Let's say you've got 22,000 people in a room, and you need them to quickly decide on something. What do you do? Well, at the 2012 Democratic National Convention, the chairman used a practice common at all levels of government: a voice vote. It's a simple process: Voters simply say "yea" or "nay," and a chairman judges by response. There's just one problem: Voice votes are great at determining who's the loudest, but lousy at determining majority opinion, a new study concludes.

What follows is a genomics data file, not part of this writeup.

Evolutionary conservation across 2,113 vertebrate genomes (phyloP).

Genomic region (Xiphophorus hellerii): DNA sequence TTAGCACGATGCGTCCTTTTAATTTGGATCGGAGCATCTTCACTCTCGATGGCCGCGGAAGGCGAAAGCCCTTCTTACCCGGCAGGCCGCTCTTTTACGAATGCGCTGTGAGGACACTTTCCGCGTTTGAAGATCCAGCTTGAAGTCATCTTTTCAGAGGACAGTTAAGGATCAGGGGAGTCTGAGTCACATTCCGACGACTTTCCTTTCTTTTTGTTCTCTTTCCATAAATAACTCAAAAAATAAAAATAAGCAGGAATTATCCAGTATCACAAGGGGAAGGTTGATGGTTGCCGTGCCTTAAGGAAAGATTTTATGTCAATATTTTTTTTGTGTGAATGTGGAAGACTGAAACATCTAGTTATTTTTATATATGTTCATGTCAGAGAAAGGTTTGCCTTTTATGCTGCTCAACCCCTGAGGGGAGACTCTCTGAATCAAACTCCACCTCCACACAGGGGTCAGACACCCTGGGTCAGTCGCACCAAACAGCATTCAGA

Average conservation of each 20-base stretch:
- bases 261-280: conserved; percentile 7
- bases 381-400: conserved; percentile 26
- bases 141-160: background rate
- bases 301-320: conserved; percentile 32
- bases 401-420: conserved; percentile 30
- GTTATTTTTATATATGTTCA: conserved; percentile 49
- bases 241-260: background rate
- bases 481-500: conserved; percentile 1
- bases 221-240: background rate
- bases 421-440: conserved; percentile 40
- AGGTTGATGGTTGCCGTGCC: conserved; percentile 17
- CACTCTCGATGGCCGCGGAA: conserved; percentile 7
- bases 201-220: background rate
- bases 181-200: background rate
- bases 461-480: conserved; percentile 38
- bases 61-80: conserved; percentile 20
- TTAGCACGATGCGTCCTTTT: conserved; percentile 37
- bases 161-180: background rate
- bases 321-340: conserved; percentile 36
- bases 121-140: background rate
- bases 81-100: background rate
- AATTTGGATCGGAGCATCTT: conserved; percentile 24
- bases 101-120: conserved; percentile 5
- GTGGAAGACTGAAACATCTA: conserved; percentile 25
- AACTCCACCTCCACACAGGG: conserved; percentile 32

Researchers ran a series of test votes, and found that unless one side had at least a 60% majority, it was impossible to determine the winner. What's more "the vote is very, very biased toward loud voices," lead researcher Ingo Titze says. The findings suggest it takes at least 40 normal voices to balance out one loud one if trying to establish a two-thirds majority, according to Phys.org. That's what the DNC was trying to do, and the result was a disaster; after three utterly inconclusive votes, chair Antonio Villaraigosa simply said the measure passed. "In a house like that, I don't think there is an alternative," Titze tells Inside Science. "You can't pass out pieces of paper to 5,000 to 10,000 people."